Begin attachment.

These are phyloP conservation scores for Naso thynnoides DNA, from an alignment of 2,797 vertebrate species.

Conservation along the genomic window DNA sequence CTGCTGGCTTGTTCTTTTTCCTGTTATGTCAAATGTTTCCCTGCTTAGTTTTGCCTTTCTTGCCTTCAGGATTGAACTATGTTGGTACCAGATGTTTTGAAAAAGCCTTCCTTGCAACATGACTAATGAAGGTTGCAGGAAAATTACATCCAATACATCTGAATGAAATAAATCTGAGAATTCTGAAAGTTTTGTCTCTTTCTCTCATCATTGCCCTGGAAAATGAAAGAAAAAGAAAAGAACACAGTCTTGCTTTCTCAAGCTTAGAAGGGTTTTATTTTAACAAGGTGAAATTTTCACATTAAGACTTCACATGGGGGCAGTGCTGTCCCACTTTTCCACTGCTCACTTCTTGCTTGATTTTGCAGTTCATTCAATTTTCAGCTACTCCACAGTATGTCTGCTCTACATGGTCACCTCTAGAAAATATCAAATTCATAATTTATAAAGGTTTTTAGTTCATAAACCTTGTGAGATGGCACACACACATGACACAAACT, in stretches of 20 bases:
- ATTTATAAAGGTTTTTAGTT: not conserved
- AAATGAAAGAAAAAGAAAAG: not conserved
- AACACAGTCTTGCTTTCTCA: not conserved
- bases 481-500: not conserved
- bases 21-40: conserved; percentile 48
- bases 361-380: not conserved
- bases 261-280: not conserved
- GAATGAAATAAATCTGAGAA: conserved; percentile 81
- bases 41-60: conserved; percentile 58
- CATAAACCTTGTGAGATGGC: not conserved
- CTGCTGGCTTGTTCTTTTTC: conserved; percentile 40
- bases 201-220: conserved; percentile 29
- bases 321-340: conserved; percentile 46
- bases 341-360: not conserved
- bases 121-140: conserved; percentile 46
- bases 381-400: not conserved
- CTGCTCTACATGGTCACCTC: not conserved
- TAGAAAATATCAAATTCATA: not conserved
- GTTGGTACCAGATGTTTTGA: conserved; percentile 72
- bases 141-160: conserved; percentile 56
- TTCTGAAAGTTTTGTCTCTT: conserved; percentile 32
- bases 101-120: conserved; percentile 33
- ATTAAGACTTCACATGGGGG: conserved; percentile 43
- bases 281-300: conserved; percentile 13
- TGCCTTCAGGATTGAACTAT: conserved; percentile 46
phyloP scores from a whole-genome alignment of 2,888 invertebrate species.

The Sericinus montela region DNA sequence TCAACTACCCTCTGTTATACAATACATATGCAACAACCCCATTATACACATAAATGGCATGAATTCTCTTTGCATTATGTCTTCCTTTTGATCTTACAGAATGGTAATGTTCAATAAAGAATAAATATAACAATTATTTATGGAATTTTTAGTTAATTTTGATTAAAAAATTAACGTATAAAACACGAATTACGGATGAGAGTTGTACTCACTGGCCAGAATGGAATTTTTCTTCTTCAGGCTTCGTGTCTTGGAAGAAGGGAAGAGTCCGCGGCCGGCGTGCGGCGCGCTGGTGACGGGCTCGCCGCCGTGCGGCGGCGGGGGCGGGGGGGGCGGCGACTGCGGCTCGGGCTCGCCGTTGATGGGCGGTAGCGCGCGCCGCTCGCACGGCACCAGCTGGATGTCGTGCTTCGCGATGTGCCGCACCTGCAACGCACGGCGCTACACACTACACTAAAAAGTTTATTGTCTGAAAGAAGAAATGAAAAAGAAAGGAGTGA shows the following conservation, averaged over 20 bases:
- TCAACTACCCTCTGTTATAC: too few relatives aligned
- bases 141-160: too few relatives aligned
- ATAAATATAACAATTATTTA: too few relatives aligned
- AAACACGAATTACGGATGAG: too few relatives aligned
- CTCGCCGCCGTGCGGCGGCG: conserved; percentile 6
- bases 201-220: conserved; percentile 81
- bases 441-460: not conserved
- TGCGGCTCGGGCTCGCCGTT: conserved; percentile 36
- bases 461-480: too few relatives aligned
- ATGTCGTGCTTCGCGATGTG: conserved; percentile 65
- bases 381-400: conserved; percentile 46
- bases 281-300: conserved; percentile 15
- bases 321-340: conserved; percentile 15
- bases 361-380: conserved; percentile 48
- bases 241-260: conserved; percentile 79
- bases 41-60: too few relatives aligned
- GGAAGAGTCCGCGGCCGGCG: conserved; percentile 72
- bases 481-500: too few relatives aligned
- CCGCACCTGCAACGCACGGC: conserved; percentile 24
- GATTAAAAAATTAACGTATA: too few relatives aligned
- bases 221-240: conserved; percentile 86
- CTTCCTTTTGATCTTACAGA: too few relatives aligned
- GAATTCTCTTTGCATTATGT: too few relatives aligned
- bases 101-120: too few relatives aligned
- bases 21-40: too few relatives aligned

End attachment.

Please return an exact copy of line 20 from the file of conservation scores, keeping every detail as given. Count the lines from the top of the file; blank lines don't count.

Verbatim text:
- TAGAAAATATCAAATTCATA: not conserved